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No way to run a Navy.

There was no bos'n on hand to pipe them aboard. Armed with a court order, Defence Department officials quietly boarded HMCS Kootenay and Restigouche at Esquimalt last month to determine if they had unwittingly sold an ASROC-rocket launcher to a convicted American felon.

Decommissioned in December 1994, the ships were declared surplus and subsequently sold for scrap to Miami businessman Rick Crawford for $226,111 on 3 December 1998. A week later, Crawford, who required a special ministerial permit to enter the country, was stopped at the border when he told customs officials that he was coming to Canada to buy a couple of destroyers. "They didn't like my story, so they ran a secondary check," he told a reporter in a telephone interview from his home in Florida. They discovered that he had a criminal record of six or seven pages including a conviction for writing a worthless cheque. His record also includes assault, fraud, weapons charges and resisting arrest. "I'm a person with a strong belief about what government should and should not do," he said. "I do what I believe is right."

Obviously a man of principle, Crawford refused to return the launcher and would not even allow naval officers onto the ships to take an inventory of the equipment they had left behind. He expressed safety concerns about their procedures.

Kootenay and Restigouche were laid down between 1952 and 1954 and commissioned in 1958. Displacing 2,900 tonnes and each carrying a crew of 214, they were originally armed with a 6.3" gun, torpedoes and Limbo mortars. In 1966, they were converted to carry the American ASROC missile system, a 2.76mm forward gun and a .70-calibre anti-aircraft gun linked to a computer and capable of tracking aircraft at supersonic speeds. They were also fitted with variable depth sonar and prominent lattice masts. In 1966, Kootenay was fitted with a powerful diesel generator, a torpedo countermeasures suite, an electronic warfare system and a computer-assisted data-link system. The ships underwent DELEX (Destroyer Life Extension Program) modernization in 1986 when they received new radar, communications and fire control systems, as well as ULQ jammers and four Mk 36 chaff launchers. Restigouche was upgraded again in 1991 for the Persian Gulf War and participated in the enforcement of an international blockade in the Red Sea.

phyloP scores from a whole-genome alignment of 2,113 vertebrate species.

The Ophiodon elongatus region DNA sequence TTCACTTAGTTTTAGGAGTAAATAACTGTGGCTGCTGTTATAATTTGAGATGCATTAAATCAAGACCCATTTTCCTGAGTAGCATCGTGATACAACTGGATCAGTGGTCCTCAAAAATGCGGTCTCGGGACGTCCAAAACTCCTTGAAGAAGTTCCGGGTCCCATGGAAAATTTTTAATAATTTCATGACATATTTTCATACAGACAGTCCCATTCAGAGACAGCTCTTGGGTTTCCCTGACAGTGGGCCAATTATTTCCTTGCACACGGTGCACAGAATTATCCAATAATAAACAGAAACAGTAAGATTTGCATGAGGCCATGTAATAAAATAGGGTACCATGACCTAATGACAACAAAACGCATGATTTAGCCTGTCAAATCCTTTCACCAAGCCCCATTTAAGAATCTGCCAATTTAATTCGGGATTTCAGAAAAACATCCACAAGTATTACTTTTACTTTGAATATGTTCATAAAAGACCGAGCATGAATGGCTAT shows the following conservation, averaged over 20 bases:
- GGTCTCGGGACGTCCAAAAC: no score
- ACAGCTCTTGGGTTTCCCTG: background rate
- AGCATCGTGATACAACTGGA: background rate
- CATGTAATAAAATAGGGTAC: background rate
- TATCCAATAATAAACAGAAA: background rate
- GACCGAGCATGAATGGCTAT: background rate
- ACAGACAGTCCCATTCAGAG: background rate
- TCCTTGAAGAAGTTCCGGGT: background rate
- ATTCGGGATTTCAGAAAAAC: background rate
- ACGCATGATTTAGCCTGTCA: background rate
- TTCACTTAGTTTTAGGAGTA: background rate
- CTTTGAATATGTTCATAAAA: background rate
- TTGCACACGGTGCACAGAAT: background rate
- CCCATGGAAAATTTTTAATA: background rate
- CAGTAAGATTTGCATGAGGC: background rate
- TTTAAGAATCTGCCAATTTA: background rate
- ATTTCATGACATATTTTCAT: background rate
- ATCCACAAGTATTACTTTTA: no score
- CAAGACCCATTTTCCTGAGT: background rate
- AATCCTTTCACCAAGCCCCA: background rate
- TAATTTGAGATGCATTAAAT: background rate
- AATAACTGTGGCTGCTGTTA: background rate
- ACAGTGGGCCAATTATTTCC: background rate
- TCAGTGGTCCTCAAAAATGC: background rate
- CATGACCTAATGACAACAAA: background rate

Crawford claims that he knew when he was buying the ships that DND had not taken off all the military equipment. "It was not discovered by mistake," he said. "Before I bought them, I asked several times: `Are you sure you are going to include this stuff in the sale?'" In addition to the ASROC launcher, he found military manuals, unopened boxes of parts and documents stamped "Confidential." When he told DND about the documents, the Department advised him to ignore the confidential stamp because the documents had probably been declassified.

An Immigration official would not comment, for privacy reasons, on Crawford's status while he was in Canada negotiating the deal. "A person with a criminal record may not be admitted into Canada without special permission," George Varnai, the B.C. regional manager for Immigration, told reporters. "A ministerial permit for someone with a record is not unusual, although it does not happen every day." A DND spokesman, Lt David McKinnon, would not comment on whether the Department knew about Crawford's criminal record, but confirmed that it solicited a permit on his behalf. The Defence Department acted on his behalf because he was the registered owner of the ships, McKinnon said. "We needed his help to get on with the work."

Despite the embarassment, DND has its defenders. "DND looks a little foolish in this which I think is a little unfair," Tex Enemark of the Artificial Reef Society of B.C. remarked. The society had bought four decommissioned ships in the past from DND which it sank in order to create artificial reefs for scuba divers. Some of the vessels were sunk with military equipment aboard after the weaponry had been rendered useless. The group had talked with DND about acquiring Kootenay and Restigouche but could not raise the necessary funds, Mr. Enemark said. He speculated that DND might not have removed the equipment because it anticipated that the ships were going to the Artifical Reef Society.

Unfortunately, they weren't. While DND was forced to go to court to reclaim the ASROC launcher, Crawford became embroiled in a dispute with his backers. Two U.S companies and an unnamed American citizen maintain that he was acting as their agent, while he claims that he borrowed money from them but was acting on his own. As part of that dispute, the Federal Court of Canada ordered the resale of the ships, effective 15 December. They were subsequently sold to United Parts of Florida and Rody Truck Centre Corporation.

The final destination of Kootenay and Restigouche is unclear. Rumours abound that the military equipment left on board was to be sold to India or Pakistan which have destroyers of similar design. That sale would have violated a ban on military sales to both countries, imposed in the spring of 1998.

DND now estimates that the process of removing the ASROC launchers and other military equipment from the destroyers may take up to a month and cost about $350,000 -- considerably more than it received for the ships.

Artificial reef, anyone?
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Author:Twatio, Bill
Publication:Esprit de Corps
Date:Jan 1, 2000
Words:896
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